Scrushy Nixes Deal as Divided Jury Deliberates

Former HealthSouth Corp. (search) chief executive Richard Scrushy (search) will not cut any deals with prosecutors in his corporate fraud trial and is ready for a retrial if necessary, his lawyers said Monday as a deadlocked jury began a fourth week of deliberations.

Scrushy, 52, has denied any involvement in a $2.7 billion accounting fraud at the medical rehabilitation group, claiming the massive conspiracy was carried out by former executives without his knowledge.

Although ridiculed as a fantasy by prosecutors, Scrushy's line of defense appears to have gained some tra charges against the flamboyant multimillionaire.

The jury adjourned without reaching a verdict Monday, its 11th day of deliberations. A federal court official later announced the seven male and five female jurors would not work Tuesday, Thursday or Friday.

Sharon Harris, chief deputy of Birmingham's federal court, where Scrushy is being tried, cited juror scheduling and vacation conflicts for the abrupt changes.

But with a mistrial looming in the five-month trial, Scrushy's defense team says there is no possibility their client will consider a plea bargain.

Scrushy is charged with conspiracy, mail and wire fraud, money laundering and other wrongdoing in connection with a scheme to inflate HealthSouth's profits and stock price and allegedly enrich himself between 1996 and 2002.

He faces life in prison if convicted.

"We have absolutely no interest in making a deal with the government," Donald Watkins, a Scrushy attorney, said when asked if defense attorneys had discussed a plea deal with prosecutors.

"We can go round for round as many times as they want. We've seen the government's entire hand," Watkins said.

Prosecutors agreed that a deal was unlikely at this point in the trial. "Why would a man who looks like he has a hung jury make a deal?" said U.S. Attorney Alice Martin, the lead prosecutor in the case.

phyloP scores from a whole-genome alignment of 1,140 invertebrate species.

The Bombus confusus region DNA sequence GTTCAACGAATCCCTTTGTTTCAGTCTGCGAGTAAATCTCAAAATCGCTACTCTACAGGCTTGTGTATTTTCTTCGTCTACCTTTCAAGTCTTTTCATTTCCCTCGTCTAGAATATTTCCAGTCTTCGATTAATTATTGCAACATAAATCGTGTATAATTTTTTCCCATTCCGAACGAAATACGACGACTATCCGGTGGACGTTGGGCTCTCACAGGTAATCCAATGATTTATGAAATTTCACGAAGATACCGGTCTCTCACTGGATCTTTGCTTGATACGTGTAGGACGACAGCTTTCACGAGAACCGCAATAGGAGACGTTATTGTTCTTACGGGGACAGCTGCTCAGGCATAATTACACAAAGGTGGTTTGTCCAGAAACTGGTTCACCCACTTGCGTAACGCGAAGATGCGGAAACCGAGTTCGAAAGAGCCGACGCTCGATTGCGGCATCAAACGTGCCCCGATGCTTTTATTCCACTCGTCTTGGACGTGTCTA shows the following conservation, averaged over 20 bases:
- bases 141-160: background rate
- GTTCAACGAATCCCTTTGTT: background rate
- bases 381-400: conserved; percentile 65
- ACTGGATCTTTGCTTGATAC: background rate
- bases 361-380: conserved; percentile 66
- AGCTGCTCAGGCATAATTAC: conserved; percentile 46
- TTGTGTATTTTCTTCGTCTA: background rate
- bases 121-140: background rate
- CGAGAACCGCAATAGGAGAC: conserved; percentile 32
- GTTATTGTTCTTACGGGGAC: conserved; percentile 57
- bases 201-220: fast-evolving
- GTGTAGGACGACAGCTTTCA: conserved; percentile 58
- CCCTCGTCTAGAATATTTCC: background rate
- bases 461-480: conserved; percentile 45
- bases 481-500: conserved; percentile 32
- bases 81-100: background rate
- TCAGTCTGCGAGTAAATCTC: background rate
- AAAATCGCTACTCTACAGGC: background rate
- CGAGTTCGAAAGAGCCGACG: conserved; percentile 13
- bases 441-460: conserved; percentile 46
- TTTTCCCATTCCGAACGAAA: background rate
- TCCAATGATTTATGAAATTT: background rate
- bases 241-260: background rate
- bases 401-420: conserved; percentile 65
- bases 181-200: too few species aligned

She refused to say whether the government would retry Scrushy if the trial ended with a hung jury. Her predecessor, however, said prosecutors had little choice but to proceed with a retrial if that occurred.

"I think for the government to back off at this stage would send a very bad message across the country," said Doug Jones, a lawyer who served as U.S. Attorney for the Northern District of Alabama prior to Martin's appointment.

"Stockholders would go ballistic," Jones added.

The two sides' disavowal of interest in a deal came amid growing signs that the prosecution's case was unraveling. Since beginning deliberations on May 19, the jury has told U.S. District Judge Karon Bowdre four times that it is divided.

It has also asked her for help on several occasions.

Bowdre could eventually declare a mistrial if she concludes there is no hope the jury can reach a verdict. But Friday she issued a so-called "Allen charge (search)," ordering jurors to work harder to break the impasse.

Scrushy's trial has attracted attention because he is the first major figure charged with violating the 2002 Sarbanes-Oxley Act (search), the corporate reform law passed by Congress requiring, among other things, that chief executives certify the accuracy of their financial statements.

He did so before stepping down in 2002 as CEO of HealthSouth, which he had built into the nation's largest chain of rehabilitation and outpatient surgery clinics. He was ousted as the company's chairman the following year.

Prosecutors say Scrushy, who hosts a religion-inspired television show and regularly preaches in Christian churches in this Bible-Belt city, directed the fraud to inflate the value of his stock options and fund an extravagant lifestyle. He sold more than $200 million worth of stock.

Scrushy's defense team has admitted it wanted as many religious believers as possible sitting on the jury. Alabama has a large population of fundamentalist Christians and a high church attendance rate.

The government had hoped jurors would be offended by tales of Scrushy's lavish spending, which outraged many investors. HealthSouth's stock fell from a high of $30.56 a share in 1998 to 8 cents a share after the fraud came to light in 2003.